Not every exchange supports all of the thousands of cryptocurrencies available.
If you're looking for a popular coin like Bitcoin or Ethereum, you'll most likely find it on any exchange you're considering.
However, newer altcoins, coins with a very small market cap, or meme coins may necessitate a little more research.
Just keep in mind that these coins are frequently riskier bets on top of already highly speculative, more established cryptocurrencies.
That is why many experts advise investors to stick with the big names like Bitcoin and Ethereum.
With any crypto coin you’re considering buying on an exchange, only trade in a cash value you’re prepared to lose.
Storage is a contentious issue among cryptocurrency enthusiasts.
Many people believe in the adage "not your keys, not your coins," which states that you should keep the public and private keys associated with your crypto holdings in your possession rather than leaving them in the custody of the exchange.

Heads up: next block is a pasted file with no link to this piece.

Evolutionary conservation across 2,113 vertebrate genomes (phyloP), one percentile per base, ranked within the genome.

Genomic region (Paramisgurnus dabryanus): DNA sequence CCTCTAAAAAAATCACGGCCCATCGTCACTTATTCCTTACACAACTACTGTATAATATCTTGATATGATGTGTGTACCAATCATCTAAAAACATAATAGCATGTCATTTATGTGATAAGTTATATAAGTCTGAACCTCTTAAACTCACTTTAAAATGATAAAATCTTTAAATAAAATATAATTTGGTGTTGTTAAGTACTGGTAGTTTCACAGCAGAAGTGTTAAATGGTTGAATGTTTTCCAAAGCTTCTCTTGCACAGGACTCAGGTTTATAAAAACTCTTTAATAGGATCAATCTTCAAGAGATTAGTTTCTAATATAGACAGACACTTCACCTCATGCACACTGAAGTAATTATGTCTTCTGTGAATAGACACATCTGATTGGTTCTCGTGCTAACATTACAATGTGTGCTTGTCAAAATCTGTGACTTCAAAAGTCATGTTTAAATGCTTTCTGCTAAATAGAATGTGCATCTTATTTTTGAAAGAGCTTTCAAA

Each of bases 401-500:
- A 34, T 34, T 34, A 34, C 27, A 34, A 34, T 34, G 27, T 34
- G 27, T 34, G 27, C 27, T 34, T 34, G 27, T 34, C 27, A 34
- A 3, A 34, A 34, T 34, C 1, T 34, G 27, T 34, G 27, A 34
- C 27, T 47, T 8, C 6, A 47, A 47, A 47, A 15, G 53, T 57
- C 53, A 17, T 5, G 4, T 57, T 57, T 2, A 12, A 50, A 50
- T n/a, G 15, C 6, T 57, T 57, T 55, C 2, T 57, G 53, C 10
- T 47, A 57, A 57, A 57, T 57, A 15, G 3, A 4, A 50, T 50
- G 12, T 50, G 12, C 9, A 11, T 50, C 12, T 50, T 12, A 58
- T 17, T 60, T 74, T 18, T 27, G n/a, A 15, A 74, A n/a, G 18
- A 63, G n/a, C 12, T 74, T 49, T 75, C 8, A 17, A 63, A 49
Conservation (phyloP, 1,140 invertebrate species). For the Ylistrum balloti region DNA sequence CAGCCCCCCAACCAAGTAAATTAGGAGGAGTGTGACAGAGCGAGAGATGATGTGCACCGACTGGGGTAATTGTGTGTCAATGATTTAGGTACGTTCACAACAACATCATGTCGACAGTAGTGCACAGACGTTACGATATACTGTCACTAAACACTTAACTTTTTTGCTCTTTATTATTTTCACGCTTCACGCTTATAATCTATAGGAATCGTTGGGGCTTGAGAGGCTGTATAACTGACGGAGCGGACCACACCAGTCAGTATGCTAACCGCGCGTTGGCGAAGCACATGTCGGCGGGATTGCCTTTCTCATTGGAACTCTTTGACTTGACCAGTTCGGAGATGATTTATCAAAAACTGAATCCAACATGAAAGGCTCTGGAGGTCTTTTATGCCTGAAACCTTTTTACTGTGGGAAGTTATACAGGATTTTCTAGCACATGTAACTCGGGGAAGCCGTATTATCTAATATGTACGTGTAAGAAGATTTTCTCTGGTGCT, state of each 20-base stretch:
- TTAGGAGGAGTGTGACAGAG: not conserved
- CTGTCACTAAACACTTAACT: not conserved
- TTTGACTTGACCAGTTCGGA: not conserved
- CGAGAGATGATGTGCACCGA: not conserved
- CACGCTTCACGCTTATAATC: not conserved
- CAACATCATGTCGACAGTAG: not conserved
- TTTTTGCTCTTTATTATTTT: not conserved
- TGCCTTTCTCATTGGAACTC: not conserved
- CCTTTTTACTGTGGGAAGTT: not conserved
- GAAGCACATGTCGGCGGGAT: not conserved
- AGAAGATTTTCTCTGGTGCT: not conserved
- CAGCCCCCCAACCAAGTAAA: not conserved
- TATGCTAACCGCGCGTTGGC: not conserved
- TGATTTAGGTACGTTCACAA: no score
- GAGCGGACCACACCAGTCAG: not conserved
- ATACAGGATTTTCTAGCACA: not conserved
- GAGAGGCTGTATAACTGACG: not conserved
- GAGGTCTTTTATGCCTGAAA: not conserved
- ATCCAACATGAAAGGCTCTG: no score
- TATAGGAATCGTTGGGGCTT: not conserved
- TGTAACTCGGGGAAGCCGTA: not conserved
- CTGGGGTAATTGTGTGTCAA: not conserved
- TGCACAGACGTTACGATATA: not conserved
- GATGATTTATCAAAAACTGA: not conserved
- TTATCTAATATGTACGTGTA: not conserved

However, as a beginner, an exchange that allows you to keep your cryptocurrency in your online account may be a good option.
After you've learned more about storage options and increased your holdings, you may decide to keep your cryptocurrency in your own wallet.
However, Ross cautions against using exchanges that only allow you to store on their platform, such as PayPal.
Robinhood recently announced that it will develop a cryptocurrency wallet so you can transfer your coins off-platform.
As if taxes weren't complicated enough, reporting cryptocurrency can add an additional layer of complication to your tax return.
As the tax situation surrounding crypto assets evolves, it will be critical for people to ensure that their personal tax situation is also up to date, Ross says.